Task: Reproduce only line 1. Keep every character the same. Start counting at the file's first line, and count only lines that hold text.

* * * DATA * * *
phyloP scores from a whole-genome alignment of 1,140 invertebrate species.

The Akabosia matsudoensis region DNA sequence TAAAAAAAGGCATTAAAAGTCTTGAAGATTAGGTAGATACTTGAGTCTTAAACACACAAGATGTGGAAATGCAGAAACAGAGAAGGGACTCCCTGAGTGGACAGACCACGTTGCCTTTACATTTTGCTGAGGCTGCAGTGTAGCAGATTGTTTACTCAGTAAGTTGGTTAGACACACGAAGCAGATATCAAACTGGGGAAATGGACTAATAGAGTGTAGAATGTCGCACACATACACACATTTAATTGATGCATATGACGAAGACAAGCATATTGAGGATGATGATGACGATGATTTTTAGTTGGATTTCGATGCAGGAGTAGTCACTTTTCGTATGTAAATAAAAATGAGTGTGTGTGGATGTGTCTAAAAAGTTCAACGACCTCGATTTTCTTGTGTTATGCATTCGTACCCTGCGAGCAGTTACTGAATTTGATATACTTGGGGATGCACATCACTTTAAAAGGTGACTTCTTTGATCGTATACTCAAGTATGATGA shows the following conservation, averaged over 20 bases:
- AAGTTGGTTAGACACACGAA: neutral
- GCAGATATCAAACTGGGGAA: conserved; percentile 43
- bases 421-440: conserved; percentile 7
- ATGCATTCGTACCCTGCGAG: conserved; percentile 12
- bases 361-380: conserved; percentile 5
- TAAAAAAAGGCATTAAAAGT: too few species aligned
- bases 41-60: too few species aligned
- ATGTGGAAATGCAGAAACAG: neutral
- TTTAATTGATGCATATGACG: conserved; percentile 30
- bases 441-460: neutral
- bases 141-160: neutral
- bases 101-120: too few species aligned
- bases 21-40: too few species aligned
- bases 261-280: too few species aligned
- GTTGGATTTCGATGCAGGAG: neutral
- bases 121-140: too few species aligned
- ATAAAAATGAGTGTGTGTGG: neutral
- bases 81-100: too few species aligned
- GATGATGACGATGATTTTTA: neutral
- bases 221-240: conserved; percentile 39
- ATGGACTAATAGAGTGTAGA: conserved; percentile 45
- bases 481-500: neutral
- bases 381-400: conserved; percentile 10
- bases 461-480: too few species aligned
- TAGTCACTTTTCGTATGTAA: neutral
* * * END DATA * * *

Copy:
phyloP scores from a whole-genome alignment of 1,140 invertebrate species.